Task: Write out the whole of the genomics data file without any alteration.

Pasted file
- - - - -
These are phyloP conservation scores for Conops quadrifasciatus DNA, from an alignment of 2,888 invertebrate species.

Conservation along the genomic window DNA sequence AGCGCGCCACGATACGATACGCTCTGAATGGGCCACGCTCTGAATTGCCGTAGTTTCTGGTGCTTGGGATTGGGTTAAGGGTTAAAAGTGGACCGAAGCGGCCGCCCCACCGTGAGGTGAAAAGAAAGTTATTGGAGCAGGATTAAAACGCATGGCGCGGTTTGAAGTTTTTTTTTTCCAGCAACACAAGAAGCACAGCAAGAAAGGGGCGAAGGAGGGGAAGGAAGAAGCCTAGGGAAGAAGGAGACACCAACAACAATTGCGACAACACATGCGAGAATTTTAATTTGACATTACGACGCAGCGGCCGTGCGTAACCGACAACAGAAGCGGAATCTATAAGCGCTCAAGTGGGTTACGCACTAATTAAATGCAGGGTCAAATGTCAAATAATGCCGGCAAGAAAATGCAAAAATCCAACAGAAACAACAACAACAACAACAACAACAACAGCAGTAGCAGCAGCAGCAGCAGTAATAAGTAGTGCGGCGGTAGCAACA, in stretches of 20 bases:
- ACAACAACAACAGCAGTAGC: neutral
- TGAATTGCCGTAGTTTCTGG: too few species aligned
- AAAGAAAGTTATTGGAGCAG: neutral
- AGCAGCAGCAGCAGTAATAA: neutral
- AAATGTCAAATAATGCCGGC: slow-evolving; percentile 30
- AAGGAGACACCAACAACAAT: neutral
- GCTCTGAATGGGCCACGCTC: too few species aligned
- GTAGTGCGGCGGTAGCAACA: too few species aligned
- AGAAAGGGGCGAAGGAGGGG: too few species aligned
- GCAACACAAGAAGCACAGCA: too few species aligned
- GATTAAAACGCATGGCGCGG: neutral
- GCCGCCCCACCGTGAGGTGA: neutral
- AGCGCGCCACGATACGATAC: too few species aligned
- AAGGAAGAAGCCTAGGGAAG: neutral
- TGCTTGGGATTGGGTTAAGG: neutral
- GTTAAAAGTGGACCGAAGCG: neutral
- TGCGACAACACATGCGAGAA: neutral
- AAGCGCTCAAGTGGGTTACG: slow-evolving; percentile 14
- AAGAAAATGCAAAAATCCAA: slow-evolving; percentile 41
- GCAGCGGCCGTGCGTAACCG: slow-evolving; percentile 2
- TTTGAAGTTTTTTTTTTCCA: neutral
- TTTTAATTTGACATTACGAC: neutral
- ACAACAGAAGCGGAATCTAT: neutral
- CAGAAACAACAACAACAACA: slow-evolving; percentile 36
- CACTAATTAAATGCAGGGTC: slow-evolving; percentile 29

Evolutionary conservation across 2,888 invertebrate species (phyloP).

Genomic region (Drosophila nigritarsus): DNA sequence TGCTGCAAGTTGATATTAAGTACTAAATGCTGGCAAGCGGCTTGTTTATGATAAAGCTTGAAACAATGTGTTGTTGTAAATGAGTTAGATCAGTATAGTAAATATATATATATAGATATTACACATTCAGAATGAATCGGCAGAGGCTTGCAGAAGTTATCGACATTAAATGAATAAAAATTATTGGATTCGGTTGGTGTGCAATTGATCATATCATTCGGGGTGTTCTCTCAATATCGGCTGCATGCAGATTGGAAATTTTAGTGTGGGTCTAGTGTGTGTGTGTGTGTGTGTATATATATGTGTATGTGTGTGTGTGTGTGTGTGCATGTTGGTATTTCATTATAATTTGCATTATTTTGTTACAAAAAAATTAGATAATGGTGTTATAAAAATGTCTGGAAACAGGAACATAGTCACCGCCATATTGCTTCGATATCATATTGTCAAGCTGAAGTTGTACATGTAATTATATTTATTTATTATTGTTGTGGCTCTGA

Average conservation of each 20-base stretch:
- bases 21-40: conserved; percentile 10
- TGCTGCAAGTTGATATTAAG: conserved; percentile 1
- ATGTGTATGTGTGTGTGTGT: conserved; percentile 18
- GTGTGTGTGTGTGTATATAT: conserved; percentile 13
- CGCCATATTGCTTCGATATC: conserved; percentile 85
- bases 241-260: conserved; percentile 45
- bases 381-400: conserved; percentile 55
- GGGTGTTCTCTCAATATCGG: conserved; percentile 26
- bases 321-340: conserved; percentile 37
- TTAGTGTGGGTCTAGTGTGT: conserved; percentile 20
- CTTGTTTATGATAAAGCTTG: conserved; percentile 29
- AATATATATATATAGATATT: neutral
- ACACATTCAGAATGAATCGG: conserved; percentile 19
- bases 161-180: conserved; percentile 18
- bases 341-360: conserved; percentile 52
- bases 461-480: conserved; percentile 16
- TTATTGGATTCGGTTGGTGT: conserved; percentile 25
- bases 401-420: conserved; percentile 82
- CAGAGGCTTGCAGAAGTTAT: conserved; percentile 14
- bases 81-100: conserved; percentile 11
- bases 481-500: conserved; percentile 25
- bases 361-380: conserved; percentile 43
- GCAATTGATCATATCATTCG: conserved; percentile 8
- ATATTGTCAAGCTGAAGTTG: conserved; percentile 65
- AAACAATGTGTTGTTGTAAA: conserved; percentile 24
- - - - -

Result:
These are phyloP conservation scores for Conops quadrifasciatus DNA, from an alignment of 2,888 invertebrate species.

Conservation along the genomic window DNA sequence AGCGCGCCACGATACGATACGCTCTGAATGGGCCACGCTCTGAATTGCCGTAGTTTCTGGTGCTTGGGATTGGGTTAAGGGTTAAAAGTGGACCGAAGCGGCCGCCCCACCGTGAGGTGAAAAGAAAGTTATTGGAGCAGGATTAAAACGCATGGCGCGGTTTGAAGTTTTTTTTTTCCAGCAACACAAGAAGCACAGCAAGAAAGGGGCGAAGGAGGGGAAGGAAGAAGCCTAGGGAAGAAGGAGACACCAACAACAATTGCGACAACACATGCGAGAATTTTAATTTGACATTACGACGCAGCGGCCGTGCGTAACCGACAACAGAAGCGGAATCTATAAGCGCTCAAGTGGGTTACGCACTAATTAAATGCAGGGTCAAATGTCAAATAATGCCGGCAAGAAAATGCAAAAATCCAACAGAAACAACAACAACAACAACAACAACAACAGCAGTAGCAGCAGCAGCAGCAGTAATAAGTAGTGCGGCGGTAGCAACA, in stretches of 20 bases:
- ACAACAACAACAGCAGTAGC: neutral
- TGAATTGCCGTAGTTTCTGG: too few species aligned
- AAAGAAAGTTATTGGAGCAG: neutral
- AGCAGCAGCAGCAGTAATAA: neutral
- AAATGTCAAATAATGCCGGC: slow-evolving; percentile 30
- AAGGAGACACCAACAACAAT: neutral
- GCTCTGAATGGGCCACGCTC: too few species aligned
- GTAGTGCGGCGGTAGCAACA: too few species aligned
- AGAAAGGGGCGAAGGAGGGG: too few species aligned
- GCAACACAAGAAGCACAGCA: too few species aligned
- GATTAAAACGCATGGCGCGG: neutral
- GCCGCCCCACCGTGAGGTGA: neutral
- AGCGCGCCACGATACGATAC: too few species aligned
- AAGGAAGAAGCCTAGGGAAG: neutral
- TGCTTGGGATTGGGTTAAGG: neutral
- GTTAAAAGTGGACCGAAGCG: neutral
- TGCGACAACACATGCGAGAA: neutral
- AAGCGCTCAAGTGGGTTACG: slow-evolving; percentile 14
- AAGAAAATGCAAAAATCCAA: slow-evolving; percentile 41
- GCAGCGGCCGTGCGTAACCG: slow-evolving; percentile 2
- TTTGAAGTTTTTTTTTTCCA: neutral
- TTTTAATTTGACATTACGAC: neutral
- ACAACAGAAGCGGAATCTAT: neutral
- CAGAAACAACAACAACAACA: slow-evolving; percentile 36
- CACTAATTAAATGCAGGGTC: slow-evolving; percentile 29

Evolutionary conservation across 2,888 invertebrate species (phyloP).

Genomic region (Drosophila nigritarsus): DNA sequence TGCTGCAAGTTGATATTAAGTACTAAATGCTGGCAAGCGGCTTGTTTATGATAAAGCTTGAAACAATGTGTTGTTGTAAATGAGTTAGATCAGTATAGTAAATATATATATATAGATATTACACATTCAGAATGAATCGGCAGAGGCTTGCAGAAGTTATCGACATTAAATGAATAAAAATTATTGGATTCGGTTGGTGTGCAATTGATCATATCATTCGGGGTGTTCTCTCAATATCGGCTGCATGCAGATTGGAAATTTTAGTGTGGGTCTAGTGTGTGTGTGTGTGTGTGTATATATATGTGTATGTGTGTGTGTGTGTGTGTGCATGTTGGTATTTCATTATAATTTGCATTATTTTGTTACAAAAAAATTAGATAATGGTGTTATAAAAATGTCTGGAAACAGGAACATAGTCACCGCCATATTGCTTCGATATCATATTGTCAAGCTGAAGTTGTACATGTAATTATATTTATTTATTATTGTTGTGGCTCTGA

Average conservation of each 20-base stretch:
- bases 21-40: conserved; percentile 10
- TGCTGCAAGTTGATATTAAG: conserved; percentile 1
- ATGTGTATGTGTGTGTGTGT: conserved; percentile 18
- GTGTGTGTGTGTGTATATAT: conserved; percentile 13
- CGCCATATTGCTTCGATATC: conserved; percentile 85
- bases 241-260: conserved; percentile 45
- bases 381-400: conserved; percentile 55
- GGGTGTTCTCTCAATATCGG: conserved; percentile 26
- bases 321-340: conserved; percentile 37
- TTAGTGTGGGTCTAGTGTGT: conserved; percentile 20
- CTTGTTTATGATAAAGCTTG: conserved; percentile 29
- AATATATATATATAGATATT: neutral
- ACACATTCAGAATGAATCGG: conserved; percentile 19
- bases 161-180: conserved; percentile 18
- bases 341-360: conserved; percentile 52
- bases 461-480: conserved; percentile 16
- TTATTGGATTCGGTTGGTGT: conserved; percentile 25
- bases 401-420: conserved; percentile 82
- CAGAGGCTTGCAGAAGTTAT: conserved; percentile 14
- bases 81-100: conserved; percentile 11
- bases 481-500: conserved; percentile 25
- bases 361-380: conserved; percentile 43
- GCAATTGATCATATCATTCG: conserved; percentile 8
- ATATTGTCAAGCTGAAGTTG: conserved; percentile 65
- AAACAATGTGTTGTTGTAAA: conserved; percentile 24